Parkinson's Disease Symptoms
Tremors, rigid limbs, and slow movement are some of the most common symptoms of Parkinson's disease. Typically, symptoms will be subtle during the early stages of the disease, and then progress slowly. One of the most characteristic symptoms of this condition is a tremor, which usually begins in a hand. Other signs and symptoms include depression, constipation, and sleep disorders.
Signs and Symptoms of Parkinson's Disease: An OverviewIn 1817, James Parkinson first named and described Parkinson's disease. His rather complete account described most of the symptoms seen with this condition.
Yet, as with many conditions, it is not possible to precisely predict how Parkinson's disease will affect an individual person. The disease typically affects people during the middle to later part of life, although symptoms can first appear in teenagers or young adults. In most people, the disease progresses slowly, and early symptoms can be subtle (see Early Symptoms of Parkinson's Disease). In fact, friends or family members may be the first to notice these changes. However, in some people, the disease progresses quickly.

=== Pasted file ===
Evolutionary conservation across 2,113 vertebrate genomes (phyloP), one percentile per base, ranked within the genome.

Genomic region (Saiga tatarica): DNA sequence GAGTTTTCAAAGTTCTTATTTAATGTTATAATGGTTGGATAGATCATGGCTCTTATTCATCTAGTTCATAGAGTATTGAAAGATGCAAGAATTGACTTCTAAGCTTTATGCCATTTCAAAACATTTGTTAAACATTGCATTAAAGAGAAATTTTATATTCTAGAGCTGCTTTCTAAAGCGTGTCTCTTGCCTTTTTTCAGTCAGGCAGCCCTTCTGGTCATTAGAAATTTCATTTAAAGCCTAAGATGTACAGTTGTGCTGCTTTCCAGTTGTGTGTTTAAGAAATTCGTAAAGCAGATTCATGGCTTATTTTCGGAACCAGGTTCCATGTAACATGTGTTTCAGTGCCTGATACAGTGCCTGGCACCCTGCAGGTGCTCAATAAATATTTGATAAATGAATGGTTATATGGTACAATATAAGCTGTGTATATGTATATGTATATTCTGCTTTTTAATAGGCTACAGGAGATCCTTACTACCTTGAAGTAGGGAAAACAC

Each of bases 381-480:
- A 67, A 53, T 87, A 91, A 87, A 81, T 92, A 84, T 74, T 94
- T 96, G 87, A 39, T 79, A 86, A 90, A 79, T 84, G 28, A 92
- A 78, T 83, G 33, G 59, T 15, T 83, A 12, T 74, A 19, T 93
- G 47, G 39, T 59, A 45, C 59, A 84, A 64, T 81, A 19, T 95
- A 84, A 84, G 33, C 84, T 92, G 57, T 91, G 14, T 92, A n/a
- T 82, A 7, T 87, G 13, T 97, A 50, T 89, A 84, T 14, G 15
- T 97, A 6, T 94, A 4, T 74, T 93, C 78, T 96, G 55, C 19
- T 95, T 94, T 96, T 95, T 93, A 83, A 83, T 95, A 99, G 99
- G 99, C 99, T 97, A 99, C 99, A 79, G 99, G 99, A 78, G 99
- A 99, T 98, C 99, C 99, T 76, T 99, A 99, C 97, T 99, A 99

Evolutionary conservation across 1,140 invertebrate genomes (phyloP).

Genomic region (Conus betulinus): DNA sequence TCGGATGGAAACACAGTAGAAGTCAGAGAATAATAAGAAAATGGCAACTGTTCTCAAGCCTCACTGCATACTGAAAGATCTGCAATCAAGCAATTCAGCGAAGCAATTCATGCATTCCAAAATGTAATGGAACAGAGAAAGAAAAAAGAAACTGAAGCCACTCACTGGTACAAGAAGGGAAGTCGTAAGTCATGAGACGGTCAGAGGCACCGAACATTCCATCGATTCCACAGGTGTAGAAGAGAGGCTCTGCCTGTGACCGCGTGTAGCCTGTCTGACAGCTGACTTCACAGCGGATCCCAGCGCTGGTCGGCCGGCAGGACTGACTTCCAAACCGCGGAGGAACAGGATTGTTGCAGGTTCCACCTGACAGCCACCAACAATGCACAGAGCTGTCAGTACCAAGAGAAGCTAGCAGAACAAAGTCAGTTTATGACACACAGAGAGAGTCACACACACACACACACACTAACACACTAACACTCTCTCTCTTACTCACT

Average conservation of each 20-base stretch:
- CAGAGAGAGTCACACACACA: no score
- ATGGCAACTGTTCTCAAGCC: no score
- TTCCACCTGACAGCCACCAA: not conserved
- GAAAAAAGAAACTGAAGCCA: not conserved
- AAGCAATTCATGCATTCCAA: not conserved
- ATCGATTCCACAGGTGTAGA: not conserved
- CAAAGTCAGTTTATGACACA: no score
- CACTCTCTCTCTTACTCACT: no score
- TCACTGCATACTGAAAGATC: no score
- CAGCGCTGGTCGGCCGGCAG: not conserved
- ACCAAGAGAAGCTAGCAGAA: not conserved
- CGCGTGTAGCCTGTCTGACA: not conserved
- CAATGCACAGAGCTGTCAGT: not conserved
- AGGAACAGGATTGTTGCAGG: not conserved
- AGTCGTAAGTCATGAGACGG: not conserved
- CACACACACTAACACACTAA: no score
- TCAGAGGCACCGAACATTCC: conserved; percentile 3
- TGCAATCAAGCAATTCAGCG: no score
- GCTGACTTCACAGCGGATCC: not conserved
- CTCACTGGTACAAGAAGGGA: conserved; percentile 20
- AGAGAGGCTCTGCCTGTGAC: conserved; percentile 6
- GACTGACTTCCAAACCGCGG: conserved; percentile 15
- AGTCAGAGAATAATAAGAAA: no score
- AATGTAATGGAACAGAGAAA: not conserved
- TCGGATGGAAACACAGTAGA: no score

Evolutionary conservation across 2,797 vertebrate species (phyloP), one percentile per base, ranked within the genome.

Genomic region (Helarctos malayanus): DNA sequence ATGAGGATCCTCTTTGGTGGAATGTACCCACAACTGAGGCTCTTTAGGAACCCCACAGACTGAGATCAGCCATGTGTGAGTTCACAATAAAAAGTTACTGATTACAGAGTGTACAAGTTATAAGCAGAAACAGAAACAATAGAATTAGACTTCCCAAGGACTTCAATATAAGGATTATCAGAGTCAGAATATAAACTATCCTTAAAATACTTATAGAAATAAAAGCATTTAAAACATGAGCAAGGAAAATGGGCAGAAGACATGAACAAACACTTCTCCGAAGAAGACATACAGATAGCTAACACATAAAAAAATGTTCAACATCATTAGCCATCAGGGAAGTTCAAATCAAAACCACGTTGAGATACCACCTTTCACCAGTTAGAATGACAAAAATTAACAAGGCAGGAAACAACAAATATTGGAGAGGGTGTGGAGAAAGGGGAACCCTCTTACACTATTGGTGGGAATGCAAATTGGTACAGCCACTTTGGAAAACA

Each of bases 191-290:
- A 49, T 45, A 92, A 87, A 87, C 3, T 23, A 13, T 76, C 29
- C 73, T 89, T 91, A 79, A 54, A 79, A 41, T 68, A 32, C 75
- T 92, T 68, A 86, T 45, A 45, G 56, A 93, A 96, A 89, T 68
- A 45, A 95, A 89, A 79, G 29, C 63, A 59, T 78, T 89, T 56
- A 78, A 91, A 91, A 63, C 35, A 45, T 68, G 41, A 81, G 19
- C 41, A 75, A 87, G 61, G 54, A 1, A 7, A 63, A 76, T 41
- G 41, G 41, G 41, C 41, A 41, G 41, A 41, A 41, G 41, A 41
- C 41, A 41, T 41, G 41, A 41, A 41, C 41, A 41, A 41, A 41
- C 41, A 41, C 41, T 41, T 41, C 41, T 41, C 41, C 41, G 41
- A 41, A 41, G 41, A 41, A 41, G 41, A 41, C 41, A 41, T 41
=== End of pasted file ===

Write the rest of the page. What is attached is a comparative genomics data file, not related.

Also, the symptoms a person experiences can vary. A characteristic tremor is common; however, it is possible to have minimal problems with tremor, while having other, more bothersome symptoms.
- Rigid limbs
- Slow movement (bradykinesia)
- A shuffling gait
- An inability to move (akinesia)
- A stooped posture
- Reduced facial expressions
- A soft speaking voice.
Tremors are one of the most common symptoms of the disease. The tremor associated with the condition has a characteristic appearance. Typically, it takes the form of a rhythmic back-and-forth motion of the thumb and forefinger at three beats per second. This is sometimes called "pill rolling." Tremors usually begin in a hand, although sometimes, a foot or the jaw is affected first. It is most obvious when the hand is at rest or when a person is under stress. In three out of four people, the tremor may affect only one part or side of the body -- especially during the early stages of the disease. Later it may become more general. Tremors are rarely disabling, and they usually disappear during sleep or improve with intentional movement.